The Ontario Drive Clean Conflict of Interest

Posted on 17. Aug, 2015 by in Transportation

As part of my recent process of renewing the registration on my car I encountered a major flaw in the Ontario Drive Clean program. This issue is a common but mostly overlooked problem encountered by anyone with an older car with the high possibility of failing the emissions test.

When I investigated what the options were for keeping the car on the road I was astounded at the blatant conflict of interest in the system.

If your car is unable to pass the emissions test it is possible to get a conditional license that is valid for one year . This is in itself a good idea as it gives drivers time to make repairs or retest the car. In order to qualify your car has to have failed an initial test, have had $450 in repair work done, and then failed a subsequent retest. This also seems fair enough in principle.

The problem is that the only garages that you are allowed to have the $450 in qualifying repairs done for a conditional license are those that also conduct the emissions test. The potential for abuse with this power is enormous as garages could easily defraud customers by intentionally failing cars to receive more repair work.

Leaving the results of the testing process in the hands of those best situated to make more money off repairs is a bad idea. The issue is also that a failed result is good for the garage whether the results are faked or not. Customers anxious to be able to drive their vehicle are presented with the choice of potentially failing a re-test of the car or getting the threshold $450 in work done that would secure a conditional pass regardless of the outcome of the test. This opens the door for garages to propose expensive and potentially unnecessary repairs when the real solution could be much less expensive.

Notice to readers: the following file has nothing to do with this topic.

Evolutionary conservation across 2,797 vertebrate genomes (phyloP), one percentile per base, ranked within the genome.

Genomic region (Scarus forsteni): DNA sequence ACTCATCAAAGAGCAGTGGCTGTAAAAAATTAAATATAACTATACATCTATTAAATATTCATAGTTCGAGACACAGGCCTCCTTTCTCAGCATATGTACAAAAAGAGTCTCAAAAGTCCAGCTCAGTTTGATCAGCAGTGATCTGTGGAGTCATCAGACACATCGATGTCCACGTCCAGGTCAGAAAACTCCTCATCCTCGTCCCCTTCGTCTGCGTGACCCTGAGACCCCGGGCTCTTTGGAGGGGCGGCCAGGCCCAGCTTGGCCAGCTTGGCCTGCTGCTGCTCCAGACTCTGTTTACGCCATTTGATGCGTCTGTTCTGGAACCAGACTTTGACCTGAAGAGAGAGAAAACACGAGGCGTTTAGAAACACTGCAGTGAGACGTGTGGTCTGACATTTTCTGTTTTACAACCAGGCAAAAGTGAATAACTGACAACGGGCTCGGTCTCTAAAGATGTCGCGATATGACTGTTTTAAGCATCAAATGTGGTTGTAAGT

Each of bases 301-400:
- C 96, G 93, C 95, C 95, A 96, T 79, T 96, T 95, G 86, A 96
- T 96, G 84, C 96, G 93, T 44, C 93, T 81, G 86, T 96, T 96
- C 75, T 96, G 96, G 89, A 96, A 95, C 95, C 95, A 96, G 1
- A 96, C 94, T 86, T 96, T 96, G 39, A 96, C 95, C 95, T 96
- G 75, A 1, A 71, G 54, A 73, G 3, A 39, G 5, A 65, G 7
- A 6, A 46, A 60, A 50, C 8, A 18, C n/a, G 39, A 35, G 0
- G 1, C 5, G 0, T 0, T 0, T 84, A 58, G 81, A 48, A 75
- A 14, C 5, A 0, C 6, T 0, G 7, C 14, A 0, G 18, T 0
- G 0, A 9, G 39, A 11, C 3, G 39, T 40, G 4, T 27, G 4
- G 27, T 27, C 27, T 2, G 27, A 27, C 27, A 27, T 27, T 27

It is surprising that a conflict of interest this serious is so blatant while facing no major criticism. There are two very simple solutions that could significantly improve the structure of emissions testing in Ontario. The simplest solution would be to require that emissions testing facilities be in no way affiliated with any organization that does repair work on vehicles. This is impractical so a more reasonable solution would be to either disallow repairs from being made as the same garage or to restrict testing facilities from conducting repairs related to emissions testing.

The above not withstanding, provided the car is taken to a licensed garage, there should be no restriction on where a driver chooses to get repair work done. This legislated repair oligopoly is just another example of how the province of Ontario seem to believe that a system that allows private companies to operate without any direct competition wont result in the consumer being screwed over.

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